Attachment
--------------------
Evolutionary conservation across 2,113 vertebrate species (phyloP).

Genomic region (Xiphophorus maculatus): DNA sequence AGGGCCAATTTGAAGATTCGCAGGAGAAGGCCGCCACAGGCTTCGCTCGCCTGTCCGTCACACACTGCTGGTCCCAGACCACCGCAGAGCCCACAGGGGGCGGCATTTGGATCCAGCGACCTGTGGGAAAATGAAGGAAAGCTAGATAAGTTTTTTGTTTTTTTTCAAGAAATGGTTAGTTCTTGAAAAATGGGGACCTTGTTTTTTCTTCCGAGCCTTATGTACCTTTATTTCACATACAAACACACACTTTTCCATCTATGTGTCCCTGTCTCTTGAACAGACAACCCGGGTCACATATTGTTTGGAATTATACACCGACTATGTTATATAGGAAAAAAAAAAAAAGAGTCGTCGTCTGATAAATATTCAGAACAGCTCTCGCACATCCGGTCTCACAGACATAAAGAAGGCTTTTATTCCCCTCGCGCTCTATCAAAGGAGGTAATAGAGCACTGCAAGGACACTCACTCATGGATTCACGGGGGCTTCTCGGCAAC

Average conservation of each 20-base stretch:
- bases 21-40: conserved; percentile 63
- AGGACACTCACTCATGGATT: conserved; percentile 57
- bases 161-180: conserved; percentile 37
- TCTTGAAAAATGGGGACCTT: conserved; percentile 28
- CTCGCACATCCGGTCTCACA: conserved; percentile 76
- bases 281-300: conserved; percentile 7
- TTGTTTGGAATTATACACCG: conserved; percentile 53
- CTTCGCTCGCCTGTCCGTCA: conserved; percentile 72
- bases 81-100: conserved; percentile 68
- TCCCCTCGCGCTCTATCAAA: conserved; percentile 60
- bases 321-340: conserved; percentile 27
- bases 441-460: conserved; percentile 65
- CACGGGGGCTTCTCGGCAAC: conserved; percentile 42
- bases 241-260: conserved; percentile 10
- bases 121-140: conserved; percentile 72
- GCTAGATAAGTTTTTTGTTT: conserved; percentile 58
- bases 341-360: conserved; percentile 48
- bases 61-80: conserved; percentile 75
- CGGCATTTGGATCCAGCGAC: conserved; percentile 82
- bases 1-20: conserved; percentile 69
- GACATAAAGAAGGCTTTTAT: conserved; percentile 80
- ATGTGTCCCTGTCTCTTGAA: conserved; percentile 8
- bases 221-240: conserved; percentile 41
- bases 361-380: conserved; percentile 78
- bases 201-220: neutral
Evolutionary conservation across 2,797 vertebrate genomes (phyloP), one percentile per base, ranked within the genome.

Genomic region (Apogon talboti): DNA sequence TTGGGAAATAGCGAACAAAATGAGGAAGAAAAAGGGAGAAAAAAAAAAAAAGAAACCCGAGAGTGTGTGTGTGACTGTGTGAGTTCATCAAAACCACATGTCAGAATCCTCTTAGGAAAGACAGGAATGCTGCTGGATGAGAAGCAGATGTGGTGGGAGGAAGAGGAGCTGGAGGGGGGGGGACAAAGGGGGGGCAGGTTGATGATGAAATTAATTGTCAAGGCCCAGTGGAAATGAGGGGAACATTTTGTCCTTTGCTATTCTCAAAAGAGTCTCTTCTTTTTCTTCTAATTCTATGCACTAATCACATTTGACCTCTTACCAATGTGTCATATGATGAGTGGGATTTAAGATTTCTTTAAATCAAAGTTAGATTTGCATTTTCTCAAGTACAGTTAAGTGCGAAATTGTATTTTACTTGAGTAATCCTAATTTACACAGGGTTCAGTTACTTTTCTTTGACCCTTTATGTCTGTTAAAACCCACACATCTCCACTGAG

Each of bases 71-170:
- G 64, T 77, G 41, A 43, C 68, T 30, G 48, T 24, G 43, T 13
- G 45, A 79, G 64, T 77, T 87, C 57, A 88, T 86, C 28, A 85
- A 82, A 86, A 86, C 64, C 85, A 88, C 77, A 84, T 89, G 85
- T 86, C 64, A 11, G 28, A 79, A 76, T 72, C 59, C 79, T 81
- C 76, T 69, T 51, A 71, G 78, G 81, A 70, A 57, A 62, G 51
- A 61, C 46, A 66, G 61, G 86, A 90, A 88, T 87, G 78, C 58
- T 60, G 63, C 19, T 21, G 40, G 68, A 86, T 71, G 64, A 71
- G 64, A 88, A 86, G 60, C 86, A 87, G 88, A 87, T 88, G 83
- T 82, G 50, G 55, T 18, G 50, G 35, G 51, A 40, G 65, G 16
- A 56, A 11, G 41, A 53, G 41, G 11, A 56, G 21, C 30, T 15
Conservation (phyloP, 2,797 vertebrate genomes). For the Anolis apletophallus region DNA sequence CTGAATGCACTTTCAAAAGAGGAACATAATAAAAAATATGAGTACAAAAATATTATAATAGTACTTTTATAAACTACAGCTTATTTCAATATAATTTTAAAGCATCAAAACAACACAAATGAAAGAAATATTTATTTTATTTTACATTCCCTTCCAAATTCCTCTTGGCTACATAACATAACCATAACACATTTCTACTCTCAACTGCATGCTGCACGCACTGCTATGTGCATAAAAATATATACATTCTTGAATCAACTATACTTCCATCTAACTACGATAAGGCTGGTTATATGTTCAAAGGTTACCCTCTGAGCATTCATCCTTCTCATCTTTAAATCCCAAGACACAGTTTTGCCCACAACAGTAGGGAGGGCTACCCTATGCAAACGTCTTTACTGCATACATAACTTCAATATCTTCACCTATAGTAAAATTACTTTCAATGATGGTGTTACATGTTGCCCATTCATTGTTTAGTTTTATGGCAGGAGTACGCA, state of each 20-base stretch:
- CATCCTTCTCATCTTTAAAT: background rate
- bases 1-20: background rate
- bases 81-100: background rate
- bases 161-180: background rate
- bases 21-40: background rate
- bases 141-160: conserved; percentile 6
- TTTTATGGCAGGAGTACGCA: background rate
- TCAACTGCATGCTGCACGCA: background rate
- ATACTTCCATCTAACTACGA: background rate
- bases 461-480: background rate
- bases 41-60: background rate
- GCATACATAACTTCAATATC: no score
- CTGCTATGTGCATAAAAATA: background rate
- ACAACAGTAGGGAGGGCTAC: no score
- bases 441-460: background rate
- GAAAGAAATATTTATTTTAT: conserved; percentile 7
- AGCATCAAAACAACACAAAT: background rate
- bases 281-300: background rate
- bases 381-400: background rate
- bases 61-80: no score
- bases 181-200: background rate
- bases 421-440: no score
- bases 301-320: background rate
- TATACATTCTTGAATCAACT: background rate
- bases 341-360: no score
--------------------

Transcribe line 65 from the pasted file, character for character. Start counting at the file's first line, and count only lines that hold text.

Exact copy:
- bases 301-320: background rate